I’ve had a really great 12 weeks of training. I’ve gotten faster, I figured out how to breathe better, I found my stride, and I haven’t been in as much pain as I have for every other half I’ve done. I can pretty honestly say that I’ve never felt more ready for a race, mentally & physically.
In my head it seemed like it was important to get in the mileage, which at its core, is correct. But from the moment I got out of bed this morning, I knew it wasn’t going to be pretty. My legs were heavy, and tight, after one of my fastest 6 mile runs ever yesterday.
And then I stepped out to run, and thought “it’s really humid” only to realize it wasn’t just humid, it was a steady mist. But I powered on. I was feeling really good for the first few miles, I was running up ramps and over bridges, a little slow, but I felt pretty strong.
And then on my way back down a ramp, I started to notice a twinge behind my left knee. I ran another half mile, and it was not just a twinge, but a dull pain. So I stopped. And in less than 20 seconds decided 4.5 miles was it for the day rather than the 8 I’d planned to do.
For the first half mile of the1.5 mile walk home I was beating myself up. And then it hit me:
I haven’t had my bad run. Oh thank God, this is it!
I probably could have run further, but I didn’t want to chance that my pain would turn into an actual injury, rather than just a little pain. I also know that missing a few miles this week is not going to undo the last 11 weeks of training, and the 12 weeks of training for my April race before that.
I came home and did a quick Google search and found this great article from Runner’s World on Taper Traps. I fell into 3 traps: cramming, phantom pains and panic attacks.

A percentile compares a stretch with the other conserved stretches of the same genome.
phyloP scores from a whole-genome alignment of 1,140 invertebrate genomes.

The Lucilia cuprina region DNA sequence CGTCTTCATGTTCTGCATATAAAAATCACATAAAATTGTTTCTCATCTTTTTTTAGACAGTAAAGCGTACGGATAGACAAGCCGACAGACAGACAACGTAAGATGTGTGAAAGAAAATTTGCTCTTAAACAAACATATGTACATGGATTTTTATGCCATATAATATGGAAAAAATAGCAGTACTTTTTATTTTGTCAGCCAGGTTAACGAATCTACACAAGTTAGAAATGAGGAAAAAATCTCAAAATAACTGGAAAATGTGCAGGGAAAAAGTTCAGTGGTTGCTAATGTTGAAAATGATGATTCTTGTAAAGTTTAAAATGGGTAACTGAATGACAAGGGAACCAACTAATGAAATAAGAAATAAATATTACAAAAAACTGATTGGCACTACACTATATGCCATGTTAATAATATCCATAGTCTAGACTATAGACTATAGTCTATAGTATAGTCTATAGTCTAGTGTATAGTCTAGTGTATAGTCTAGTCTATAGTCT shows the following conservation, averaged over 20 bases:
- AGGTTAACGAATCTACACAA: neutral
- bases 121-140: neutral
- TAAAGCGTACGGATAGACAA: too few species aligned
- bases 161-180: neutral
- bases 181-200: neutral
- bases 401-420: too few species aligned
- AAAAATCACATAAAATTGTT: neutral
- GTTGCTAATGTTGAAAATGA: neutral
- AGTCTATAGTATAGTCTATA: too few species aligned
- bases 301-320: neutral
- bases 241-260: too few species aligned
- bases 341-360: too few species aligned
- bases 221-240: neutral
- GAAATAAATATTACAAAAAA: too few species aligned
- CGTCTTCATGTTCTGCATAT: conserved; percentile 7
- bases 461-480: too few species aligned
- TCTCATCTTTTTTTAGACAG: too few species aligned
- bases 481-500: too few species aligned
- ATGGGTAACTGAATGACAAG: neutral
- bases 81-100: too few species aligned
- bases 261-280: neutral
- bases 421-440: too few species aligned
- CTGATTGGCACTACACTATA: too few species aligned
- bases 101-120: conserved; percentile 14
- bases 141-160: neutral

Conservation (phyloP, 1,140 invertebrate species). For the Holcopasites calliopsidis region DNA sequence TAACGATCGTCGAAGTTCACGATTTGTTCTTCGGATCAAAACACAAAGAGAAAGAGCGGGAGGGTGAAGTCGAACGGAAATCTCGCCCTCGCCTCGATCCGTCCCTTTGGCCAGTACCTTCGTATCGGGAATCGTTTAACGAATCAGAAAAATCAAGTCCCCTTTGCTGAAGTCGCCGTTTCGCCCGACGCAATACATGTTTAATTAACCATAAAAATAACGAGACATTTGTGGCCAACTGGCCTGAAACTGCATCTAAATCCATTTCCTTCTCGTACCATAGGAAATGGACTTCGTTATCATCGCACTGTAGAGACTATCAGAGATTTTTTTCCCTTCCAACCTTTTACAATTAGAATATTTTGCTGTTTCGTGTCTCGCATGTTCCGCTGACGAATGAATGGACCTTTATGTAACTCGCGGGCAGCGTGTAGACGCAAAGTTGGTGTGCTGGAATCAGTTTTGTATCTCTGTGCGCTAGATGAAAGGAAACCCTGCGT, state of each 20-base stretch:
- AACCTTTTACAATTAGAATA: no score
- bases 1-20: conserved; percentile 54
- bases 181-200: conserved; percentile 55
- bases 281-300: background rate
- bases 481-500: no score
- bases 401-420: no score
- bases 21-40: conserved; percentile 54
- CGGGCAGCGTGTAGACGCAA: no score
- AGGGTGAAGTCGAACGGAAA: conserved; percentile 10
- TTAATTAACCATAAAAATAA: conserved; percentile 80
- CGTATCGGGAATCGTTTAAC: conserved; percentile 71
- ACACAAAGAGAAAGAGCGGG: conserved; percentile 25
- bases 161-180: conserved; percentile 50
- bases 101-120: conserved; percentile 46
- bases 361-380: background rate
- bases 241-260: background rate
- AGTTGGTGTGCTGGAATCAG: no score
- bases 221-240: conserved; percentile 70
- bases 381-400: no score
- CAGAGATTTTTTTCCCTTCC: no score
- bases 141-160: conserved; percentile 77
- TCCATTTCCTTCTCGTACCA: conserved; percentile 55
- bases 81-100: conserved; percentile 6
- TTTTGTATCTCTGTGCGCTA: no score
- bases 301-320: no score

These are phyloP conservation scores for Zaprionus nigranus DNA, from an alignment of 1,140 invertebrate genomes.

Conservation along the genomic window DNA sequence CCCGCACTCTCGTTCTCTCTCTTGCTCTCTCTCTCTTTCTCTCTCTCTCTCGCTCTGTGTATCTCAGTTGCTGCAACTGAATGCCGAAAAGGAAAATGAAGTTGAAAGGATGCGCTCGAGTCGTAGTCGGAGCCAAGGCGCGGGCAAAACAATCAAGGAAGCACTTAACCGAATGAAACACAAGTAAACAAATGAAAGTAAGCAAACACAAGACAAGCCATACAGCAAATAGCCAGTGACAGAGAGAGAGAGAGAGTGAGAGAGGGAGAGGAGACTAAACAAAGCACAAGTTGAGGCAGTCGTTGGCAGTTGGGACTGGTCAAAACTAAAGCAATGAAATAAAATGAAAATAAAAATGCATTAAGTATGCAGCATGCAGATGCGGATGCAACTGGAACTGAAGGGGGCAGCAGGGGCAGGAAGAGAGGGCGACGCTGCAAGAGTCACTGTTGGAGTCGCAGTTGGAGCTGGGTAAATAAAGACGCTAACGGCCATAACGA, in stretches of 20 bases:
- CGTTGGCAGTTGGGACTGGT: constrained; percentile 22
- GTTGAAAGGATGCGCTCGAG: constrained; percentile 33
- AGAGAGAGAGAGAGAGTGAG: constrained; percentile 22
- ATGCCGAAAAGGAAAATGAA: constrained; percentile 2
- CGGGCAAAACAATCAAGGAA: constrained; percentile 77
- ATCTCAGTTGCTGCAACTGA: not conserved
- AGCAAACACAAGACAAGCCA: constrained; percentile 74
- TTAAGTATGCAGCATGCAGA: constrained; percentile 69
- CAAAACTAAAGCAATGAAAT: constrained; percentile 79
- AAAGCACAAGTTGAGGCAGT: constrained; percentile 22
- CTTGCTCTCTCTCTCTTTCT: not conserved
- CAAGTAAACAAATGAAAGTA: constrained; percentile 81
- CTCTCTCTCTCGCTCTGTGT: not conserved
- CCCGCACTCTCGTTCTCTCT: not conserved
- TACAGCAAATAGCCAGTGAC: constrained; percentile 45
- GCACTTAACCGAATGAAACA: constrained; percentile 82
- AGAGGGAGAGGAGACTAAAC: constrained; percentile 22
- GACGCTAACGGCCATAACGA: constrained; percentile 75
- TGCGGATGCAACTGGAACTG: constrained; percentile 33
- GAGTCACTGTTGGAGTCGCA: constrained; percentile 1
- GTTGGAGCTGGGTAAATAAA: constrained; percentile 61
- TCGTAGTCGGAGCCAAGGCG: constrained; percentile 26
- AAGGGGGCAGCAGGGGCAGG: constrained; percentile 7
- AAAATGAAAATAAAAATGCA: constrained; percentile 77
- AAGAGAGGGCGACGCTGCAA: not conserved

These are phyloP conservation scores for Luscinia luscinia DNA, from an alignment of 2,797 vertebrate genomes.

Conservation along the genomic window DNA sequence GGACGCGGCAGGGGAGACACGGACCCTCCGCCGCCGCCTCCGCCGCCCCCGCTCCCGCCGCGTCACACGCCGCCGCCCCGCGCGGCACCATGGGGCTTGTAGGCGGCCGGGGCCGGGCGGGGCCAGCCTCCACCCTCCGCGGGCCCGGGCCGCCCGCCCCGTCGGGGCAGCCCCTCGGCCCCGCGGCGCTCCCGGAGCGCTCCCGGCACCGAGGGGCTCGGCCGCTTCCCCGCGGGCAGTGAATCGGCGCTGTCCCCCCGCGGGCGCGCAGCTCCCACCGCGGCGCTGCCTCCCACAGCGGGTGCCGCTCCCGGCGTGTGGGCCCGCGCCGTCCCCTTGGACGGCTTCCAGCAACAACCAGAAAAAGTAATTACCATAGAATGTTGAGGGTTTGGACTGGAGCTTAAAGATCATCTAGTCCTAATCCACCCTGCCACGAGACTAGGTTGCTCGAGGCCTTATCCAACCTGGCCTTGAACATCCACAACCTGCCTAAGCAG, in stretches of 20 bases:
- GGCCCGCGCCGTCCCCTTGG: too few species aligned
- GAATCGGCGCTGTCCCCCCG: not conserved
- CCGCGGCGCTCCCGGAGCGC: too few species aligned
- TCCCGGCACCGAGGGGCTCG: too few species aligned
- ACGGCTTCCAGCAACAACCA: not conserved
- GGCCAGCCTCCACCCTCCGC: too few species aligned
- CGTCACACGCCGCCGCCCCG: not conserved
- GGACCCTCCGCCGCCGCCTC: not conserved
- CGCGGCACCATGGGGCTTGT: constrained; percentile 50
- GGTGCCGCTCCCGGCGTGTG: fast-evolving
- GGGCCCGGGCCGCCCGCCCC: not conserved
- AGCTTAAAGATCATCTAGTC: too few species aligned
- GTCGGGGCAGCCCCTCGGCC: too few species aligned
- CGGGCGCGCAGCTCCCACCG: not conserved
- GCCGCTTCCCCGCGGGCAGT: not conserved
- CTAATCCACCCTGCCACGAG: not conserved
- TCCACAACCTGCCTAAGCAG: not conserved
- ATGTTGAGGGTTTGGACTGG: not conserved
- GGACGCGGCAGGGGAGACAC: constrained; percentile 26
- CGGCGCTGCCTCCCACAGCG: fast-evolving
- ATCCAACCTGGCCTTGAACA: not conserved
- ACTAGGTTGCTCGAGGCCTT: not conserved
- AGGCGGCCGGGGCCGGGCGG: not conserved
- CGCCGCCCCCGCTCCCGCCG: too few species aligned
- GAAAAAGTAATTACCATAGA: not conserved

According to Runner’s World, the weeks before a race is stressful, so we naturally look for coping mechanisms that have worked in the past. Enter cramming. Who hasn’t crammed for a test, or a big presentation? And in those instances, it worked. Runner’s World cautions that in running, it only causes harm. You run the risk of exhausting your body, and running a worse race than if you just followed your plan.
During a taper, your senses are heightened to anything that feels abnormal. Runner’s World notes, you have more time on your hands, so you start to notice things that you would have considered normal during peak training. In reality, its your body using that down time to recover and repair.
Having not ever been a bride, but knowing lots of them, the weeks leading up to a wedding are filled with worry about every new freckle, bad hair day, nail chip, raindrop, you name it, it gets overblown. For runners, every important race we run has this effect on us. I’ve run through pain far worse than I felt this morning, but because the race is in 7 days, didn’t want to chance it. Walking home I kept feeling it get worse, when in reality, its a tight hamstring, as you cool down and keep moving, that is exactly what happens. Runner’s World connects this with a typical fear of the unknown or lack of confidence. I’m not new to halfs, but I’ve never run in Chicago, and I want a PR more than I’ve wanted anything in a long time.
How often do you have bad runs during a taper?
Have you fallen for any Taper Traps?
Best advice for my final week of taper?